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that energy companies in her state have been suffering because of the higher tariffs on steel and aluminum already do you see that? does that play out in other areas where you see issues like this or do you think this is too soon to jump in >> i think it's a bit early. at least for us. the one big thing on the tariffs is how longs are they going to last >> it seems like right now you've got a bit of a trade war going. but i don't know if that could stop tomorrow or next week it seems like the market believes it's really not going to last. because the market keeps moving higher all of a sudden when they're really worried about a war with china, you see the market going down i just don't know how long president trump wants to continue this. >> how have you been playing the trade issue? >> for us we're not really playing it i mean, we're investing in europe we're investing here in the u.s. remember, we're buying companies that already have issues
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so the trade war is really affecting companies. how well are they going to do? >> okay. do it this way were there any companies you were looking at before the trade war where once you sort of began to appreciate that we were really going in this direction, you said, actually, i don't want to go there. >> not yet not yet. i think for us it's been much more in the power sector it's been the savuation sector we haven't seen that yet. >> you were in a good place. i'm kind of surprised. if anyone was a bigger friend of bull and hillary, it's you and you seem to have moved on. you don't seem like -- are you resisting right now? you're not resisting >> no. >> you call him president trump. >> there was an election it was fine. you know, you move on. >> really? have you seen anyone else move -- andrew has moved -- a lot of people have not moved on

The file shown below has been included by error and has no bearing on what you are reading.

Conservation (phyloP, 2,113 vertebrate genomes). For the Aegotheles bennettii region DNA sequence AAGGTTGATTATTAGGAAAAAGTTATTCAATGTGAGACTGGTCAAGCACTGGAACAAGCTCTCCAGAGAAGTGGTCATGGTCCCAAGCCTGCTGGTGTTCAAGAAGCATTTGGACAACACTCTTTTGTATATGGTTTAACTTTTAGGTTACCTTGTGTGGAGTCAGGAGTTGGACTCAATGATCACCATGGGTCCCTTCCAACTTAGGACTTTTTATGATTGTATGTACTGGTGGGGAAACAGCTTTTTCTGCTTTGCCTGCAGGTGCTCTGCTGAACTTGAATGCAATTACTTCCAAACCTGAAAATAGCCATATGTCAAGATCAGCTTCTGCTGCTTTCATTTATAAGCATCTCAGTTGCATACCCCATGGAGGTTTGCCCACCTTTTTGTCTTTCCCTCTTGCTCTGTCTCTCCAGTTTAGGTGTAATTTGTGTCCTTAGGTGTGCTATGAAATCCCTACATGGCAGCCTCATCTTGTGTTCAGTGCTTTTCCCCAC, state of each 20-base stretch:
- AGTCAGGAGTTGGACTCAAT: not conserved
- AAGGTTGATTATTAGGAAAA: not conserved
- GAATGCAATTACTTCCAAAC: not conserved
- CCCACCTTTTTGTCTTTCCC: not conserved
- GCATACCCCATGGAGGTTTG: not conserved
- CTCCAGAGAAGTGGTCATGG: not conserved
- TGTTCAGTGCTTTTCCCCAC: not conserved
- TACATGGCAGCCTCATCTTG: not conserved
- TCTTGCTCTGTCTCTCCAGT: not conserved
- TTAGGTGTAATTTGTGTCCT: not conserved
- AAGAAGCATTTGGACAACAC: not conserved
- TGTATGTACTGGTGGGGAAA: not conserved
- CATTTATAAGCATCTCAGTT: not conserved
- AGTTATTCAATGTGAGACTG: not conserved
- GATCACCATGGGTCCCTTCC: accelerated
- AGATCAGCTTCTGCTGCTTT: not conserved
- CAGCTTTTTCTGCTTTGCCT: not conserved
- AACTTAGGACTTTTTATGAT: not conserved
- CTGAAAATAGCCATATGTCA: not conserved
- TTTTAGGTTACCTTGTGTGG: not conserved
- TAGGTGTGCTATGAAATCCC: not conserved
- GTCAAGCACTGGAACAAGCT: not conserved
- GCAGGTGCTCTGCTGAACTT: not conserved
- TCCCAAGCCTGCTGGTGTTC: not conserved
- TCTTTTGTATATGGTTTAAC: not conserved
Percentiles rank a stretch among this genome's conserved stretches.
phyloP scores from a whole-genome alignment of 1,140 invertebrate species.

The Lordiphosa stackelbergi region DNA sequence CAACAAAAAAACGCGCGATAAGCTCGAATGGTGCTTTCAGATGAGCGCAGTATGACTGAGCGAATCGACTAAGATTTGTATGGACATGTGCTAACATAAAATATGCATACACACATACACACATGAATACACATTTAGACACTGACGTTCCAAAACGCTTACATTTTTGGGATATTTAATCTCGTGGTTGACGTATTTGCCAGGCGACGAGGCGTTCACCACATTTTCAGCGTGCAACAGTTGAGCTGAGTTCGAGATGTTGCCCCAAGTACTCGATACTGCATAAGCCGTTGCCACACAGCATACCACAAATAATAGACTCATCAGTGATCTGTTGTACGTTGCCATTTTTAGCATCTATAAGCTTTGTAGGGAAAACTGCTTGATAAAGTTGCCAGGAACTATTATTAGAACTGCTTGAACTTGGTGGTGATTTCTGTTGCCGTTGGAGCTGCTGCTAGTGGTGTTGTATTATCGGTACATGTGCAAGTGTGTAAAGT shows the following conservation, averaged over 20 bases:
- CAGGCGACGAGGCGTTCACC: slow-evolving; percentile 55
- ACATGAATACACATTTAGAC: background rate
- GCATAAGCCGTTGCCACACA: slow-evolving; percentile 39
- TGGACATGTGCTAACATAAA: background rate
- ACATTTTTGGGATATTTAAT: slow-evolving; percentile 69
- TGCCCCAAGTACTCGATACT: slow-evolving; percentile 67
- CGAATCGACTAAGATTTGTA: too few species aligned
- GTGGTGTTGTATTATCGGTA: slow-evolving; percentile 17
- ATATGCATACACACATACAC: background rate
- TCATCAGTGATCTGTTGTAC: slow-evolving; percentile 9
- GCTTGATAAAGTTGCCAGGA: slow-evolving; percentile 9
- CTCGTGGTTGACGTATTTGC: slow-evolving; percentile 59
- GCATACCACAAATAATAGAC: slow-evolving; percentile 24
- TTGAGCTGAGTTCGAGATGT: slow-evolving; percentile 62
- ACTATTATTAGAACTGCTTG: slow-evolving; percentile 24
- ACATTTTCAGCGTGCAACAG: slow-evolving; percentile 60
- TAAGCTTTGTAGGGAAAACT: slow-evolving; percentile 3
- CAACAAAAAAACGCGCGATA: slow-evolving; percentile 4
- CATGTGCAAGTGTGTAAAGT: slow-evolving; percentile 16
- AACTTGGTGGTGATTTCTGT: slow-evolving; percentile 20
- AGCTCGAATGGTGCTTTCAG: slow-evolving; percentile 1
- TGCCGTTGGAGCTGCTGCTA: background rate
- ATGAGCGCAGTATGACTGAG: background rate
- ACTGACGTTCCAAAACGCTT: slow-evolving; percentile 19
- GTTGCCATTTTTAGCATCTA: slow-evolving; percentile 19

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do you read the newspapers do you think hillary moved on? >> he's on his best behavior because you're here. >> i'm sorry >> he says you're on your best behavior because i'm here. >> no, no. >> why do we get along i don't know we always got along. we also have to talk -- you know what i was thinking of a bigger conversation about media and what's happening there and that made me immediately think how valuable sports is which also makes me think how next year with dante, i'm going to be a bucks fan. >> thank you we need more bucks fans. >> but you have -- but then i worry that you got, you know -- now, you got lebron. i don't know how good they're going to be. and golden state even boston. and the 76ers. there's a lot of fun things happening in the nba right now >> it is i think for us it's been pretty phenomenal i think right now we probably have the best player in the east and so with giannis there,